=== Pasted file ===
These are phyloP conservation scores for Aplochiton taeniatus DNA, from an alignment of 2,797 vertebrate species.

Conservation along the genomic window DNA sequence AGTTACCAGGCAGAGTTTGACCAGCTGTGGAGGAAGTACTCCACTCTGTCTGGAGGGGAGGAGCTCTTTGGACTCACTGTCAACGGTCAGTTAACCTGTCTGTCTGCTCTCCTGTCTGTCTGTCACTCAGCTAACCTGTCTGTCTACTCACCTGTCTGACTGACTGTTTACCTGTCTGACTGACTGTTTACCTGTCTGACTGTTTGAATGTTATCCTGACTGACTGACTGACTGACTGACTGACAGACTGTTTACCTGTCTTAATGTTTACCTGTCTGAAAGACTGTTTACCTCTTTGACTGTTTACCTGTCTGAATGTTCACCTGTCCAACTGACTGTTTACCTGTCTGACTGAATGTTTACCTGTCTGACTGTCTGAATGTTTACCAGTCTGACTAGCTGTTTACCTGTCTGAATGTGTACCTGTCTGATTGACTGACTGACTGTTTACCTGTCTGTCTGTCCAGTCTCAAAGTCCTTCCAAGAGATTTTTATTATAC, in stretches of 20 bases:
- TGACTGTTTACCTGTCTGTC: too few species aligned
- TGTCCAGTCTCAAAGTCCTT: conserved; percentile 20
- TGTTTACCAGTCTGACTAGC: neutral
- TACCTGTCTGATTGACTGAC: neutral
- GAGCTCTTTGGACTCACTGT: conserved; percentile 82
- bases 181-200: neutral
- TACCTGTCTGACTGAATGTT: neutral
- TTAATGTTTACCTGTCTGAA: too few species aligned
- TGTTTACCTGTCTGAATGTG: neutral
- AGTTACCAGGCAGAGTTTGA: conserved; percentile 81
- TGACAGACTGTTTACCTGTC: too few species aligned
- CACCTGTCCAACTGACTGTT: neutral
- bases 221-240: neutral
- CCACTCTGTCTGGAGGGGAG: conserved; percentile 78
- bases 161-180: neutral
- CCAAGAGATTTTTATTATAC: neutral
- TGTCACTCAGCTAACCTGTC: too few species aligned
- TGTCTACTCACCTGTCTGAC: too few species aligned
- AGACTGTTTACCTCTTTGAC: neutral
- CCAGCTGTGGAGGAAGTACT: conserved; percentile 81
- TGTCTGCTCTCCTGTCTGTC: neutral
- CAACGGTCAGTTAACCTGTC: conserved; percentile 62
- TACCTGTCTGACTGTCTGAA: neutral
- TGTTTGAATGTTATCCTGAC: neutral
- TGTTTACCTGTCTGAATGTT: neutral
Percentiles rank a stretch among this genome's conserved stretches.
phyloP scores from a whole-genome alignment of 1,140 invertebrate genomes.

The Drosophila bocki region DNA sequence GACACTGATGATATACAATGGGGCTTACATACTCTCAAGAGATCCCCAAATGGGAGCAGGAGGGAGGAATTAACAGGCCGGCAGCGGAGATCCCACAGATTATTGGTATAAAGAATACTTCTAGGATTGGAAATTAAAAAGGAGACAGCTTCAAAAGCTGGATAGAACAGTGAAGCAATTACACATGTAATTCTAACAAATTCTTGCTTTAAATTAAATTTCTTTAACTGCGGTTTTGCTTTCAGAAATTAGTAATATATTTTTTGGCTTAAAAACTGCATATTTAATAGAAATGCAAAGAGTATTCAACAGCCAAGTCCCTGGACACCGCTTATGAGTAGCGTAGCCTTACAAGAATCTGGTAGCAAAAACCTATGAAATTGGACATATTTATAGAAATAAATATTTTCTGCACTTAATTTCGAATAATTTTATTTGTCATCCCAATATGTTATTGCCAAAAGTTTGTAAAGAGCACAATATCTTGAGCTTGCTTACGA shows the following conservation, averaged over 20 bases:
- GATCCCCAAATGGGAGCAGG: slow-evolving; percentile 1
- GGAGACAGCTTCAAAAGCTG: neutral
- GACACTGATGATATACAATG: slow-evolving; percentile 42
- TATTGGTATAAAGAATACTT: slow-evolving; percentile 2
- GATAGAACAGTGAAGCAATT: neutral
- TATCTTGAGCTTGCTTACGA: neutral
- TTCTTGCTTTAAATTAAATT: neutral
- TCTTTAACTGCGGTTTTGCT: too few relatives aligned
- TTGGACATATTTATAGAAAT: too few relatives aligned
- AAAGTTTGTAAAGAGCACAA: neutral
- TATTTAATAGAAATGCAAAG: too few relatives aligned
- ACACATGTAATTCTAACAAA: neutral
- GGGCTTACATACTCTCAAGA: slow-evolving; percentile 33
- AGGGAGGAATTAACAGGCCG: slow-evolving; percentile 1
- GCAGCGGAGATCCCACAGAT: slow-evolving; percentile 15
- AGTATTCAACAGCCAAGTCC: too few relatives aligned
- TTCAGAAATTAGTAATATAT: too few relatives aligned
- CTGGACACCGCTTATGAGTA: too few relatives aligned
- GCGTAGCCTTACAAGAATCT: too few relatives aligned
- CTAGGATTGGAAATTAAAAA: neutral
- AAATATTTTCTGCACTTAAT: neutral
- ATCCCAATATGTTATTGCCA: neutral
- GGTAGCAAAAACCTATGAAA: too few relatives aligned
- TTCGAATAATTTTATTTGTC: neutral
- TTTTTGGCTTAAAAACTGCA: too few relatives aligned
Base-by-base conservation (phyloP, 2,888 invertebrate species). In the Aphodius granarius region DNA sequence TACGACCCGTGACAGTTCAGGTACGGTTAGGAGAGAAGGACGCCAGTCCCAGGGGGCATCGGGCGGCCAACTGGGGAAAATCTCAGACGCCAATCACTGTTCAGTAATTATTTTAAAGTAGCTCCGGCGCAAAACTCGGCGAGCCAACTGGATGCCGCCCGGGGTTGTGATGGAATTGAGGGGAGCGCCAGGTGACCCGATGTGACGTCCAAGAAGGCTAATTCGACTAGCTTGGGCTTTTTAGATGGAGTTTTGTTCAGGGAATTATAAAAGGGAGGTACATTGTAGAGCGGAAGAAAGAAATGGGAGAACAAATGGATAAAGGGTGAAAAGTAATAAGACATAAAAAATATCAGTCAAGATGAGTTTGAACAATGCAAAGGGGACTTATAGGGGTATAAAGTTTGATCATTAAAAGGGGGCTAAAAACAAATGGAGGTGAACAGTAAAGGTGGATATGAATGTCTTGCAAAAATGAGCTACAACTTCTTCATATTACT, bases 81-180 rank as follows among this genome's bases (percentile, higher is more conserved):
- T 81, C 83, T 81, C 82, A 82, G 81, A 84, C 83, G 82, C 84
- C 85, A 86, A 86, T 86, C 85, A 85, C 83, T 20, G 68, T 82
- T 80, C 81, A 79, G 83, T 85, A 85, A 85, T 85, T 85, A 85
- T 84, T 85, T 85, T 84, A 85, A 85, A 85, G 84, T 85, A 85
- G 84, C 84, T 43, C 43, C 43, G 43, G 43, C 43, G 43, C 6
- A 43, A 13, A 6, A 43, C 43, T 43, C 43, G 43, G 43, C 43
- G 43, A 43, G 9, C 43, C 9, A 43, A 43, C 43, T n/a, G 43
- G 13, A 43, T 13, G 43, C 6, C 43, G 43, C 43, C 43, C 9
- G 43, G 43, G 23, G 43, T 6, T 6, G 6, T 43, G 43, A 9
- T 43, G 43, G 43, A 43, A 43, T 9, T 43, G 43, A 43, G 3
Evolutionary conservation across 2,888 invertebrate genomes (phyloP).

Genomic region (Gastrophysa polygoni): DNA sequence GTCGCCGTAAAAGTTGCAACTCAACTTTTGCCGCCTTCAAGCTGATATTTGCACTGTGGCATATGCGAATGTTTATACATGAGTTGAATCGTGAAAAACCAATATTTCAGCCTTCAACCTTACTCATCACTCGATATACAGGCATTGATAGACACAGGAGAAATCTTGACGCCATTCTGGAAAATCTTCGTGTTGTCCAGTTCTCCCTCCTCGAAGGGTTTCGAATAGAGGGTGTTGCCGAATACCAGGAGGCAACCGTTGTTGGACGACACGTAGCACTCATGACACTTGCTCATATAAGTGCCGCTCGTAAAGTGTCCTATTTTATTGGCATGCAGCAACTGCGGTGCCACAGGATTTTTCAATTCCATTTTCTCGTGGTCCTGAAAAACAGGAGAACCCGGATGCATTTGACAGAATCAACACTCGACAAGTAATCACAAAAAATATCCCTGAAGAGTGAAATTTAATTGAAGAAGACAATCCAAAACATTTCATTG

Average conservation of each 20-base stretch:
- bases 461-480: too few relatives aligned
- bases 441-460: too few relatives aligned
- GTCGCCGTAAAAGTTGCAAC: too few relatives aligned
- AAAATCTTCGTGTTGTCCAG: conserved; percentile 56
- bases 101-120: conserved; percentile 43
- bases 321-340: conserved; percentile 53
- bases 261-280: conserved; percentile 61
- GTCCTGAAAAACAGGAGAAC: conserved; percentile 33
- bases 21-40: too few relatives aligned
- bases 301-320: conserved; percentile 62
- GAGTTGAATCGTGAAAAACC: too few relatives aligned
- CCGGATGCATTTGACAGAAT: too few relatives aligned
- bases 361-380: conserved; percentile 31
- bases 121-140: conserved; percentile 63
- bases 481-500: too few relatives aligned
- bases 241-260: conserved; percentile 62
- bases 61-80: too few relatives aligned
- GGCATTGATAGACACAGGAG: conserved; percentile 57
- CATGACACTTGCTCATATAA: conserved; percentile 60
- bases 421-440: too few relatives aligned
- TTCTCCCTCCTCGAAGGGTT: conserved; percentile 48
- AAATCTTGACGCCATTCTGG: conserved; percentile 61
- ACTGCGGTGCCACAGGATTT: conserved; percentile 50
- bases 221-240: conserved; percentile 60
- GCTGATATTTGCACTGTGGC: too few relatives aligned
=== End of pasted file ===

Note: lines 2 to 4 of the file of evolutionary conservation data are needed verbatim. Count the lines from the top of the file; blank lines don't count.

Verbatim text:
Conservation along the genomic window DNA sequence AGTTACCAGGCAGAGTTTGACCAGCTGTGGAGGAAGTACTCCACTCTGTCTGGAGGGGAGGAGCTCTTTGGACTCACTGTCAACGGTCAGTTAACCTGTCTGTCTGCTCTCCTGTCTGTCTGTCACTCAGCTAACCTGTCTGTCTACTCACCTGTCTGACTGACTGTTTACCTGTCTGACTGACTGTTTACCTGTCTGACTGTTTGAATGTTATCCTGACTGACTGACTGACTGACTGACTGACAGACTGTTTACCTGTCTTAATGTTTACCTGTCTGAAAGACTGTTTACCTCTTTGACTGTTTACCTGTCTGAATGTTCACCTGTCCAACTGACTGTTTACCTGTCTGACTGAATGTTTACCTGTCTGACTGTCTGAATGTTTACCAGTCTGACTAGCTGTTTACCTGTCTGAATGTGTACCTGTCTGATTGACTGACTGACTGTTTACCTGTCTGTCTGTCCAGTCTCAAAGTCCTTCCAAGAGATTTTTATTATAC, in stretches of 20 bases:
- TGACTGTTTACCTGTCTGTC: too few species aligned
- TGTCCAGTCTCAAAGTCCTT: conserved; percentile 20